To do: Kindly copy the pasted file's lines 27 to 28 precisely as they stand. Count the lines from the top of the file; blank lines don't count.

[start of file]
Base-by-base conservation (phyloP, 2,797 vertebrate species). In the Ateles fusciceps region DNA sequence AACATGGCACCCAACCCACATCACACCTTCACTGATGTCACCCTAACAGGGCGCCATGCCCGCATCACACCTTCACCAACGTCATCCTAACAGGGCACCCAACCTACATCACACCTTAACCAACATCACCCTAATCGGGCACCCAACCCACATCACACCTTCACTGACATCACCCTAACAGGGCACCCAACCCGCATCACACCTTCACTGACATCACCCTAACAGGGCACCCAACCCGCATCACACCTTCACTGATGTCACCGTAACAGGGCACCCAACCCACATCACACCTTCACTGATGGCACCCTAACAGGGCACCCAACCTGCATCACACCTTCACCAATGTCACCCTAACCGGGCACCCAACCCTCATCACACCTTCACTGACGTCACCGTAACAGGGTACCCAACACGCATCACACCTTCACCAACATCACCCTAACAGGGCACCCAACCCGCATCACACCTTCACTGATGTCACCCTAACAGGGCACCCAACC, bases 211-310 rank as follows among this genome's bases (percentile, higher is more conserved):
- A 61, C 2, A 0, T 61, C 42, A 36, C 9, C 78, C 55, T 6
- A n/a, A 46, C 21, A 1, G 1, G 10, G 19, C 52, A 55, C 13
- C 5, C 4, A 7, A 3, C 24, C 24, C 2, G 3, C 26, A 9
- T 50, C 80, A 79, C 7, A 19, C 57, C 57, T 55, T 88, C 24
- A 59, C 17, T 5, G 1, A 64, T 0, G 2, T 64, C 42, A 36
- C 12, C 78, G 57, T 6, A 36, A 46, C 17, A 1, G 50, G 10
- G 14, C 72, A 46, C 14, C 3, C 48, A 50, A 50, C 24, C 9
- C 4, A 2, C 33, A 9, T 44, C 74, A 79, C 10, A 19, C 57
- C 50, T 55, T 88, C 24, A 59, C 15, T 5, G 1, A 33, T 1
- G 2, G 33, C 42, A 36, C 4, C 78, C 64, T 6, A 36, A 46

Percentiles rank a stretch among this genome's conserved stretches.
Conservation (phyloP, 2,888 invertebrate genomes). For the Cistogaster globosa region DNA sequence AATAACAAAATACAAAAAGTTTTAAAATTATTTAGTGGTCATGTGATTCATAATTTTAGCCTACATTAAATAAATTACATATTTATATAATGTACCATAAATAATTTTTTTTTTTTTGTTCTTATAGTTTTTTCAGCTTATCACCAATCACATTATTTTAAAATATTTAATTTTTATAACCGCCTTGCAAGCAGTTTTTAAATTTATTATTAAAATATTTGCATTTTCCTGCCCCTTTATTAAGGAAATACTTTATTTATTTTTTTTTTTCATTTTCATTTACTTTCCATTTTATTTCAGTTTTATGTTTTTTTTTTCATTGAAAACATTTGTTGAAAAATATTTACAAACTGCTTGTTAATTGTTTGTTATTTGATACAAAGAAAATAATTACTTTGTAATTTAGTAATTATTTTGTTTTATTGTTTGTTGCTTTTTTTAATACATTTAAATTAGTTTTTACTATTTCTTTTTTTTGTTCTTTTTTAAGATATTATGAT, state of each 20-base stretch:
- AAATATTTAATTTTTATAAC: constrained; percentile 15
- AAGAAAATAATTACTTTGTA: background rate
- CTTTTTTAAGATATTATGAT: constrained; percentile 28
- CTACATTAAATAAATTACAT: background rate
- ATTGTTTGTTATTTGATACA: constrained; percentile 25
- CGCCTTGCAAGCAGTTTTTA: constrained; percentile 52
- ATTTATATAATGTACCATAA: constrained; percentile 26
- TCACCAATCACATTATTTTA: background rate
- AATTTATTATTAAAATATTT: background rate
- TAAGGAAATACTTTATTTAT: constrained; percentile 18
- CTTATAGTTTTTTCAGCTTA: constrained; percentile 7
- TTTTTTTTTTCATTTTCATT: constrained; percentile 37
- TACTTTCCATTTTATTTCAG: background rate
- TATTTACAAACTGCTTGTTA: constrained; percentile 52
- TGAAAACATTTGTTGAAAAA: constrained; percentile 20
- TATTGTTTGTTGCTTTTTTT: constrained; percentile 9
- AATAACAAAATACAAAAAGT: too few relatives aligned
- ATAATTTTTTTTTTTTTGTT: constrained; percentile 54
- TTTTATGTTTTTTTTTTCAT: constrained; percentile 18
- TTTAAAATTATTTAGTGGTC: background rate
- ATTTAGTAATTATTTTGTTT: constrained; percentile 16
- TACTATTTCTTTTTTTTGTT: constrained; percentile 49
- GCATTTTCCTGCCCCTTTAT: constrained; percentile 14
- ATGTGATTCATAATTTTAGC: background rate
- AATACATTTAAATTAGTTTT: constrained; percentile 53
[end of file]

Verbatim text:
- TATTTACAAACTGCTTGTTA: constrained; percentile 52
- TGAAAACATTTGTTGAAAAA: constrained; percentile 20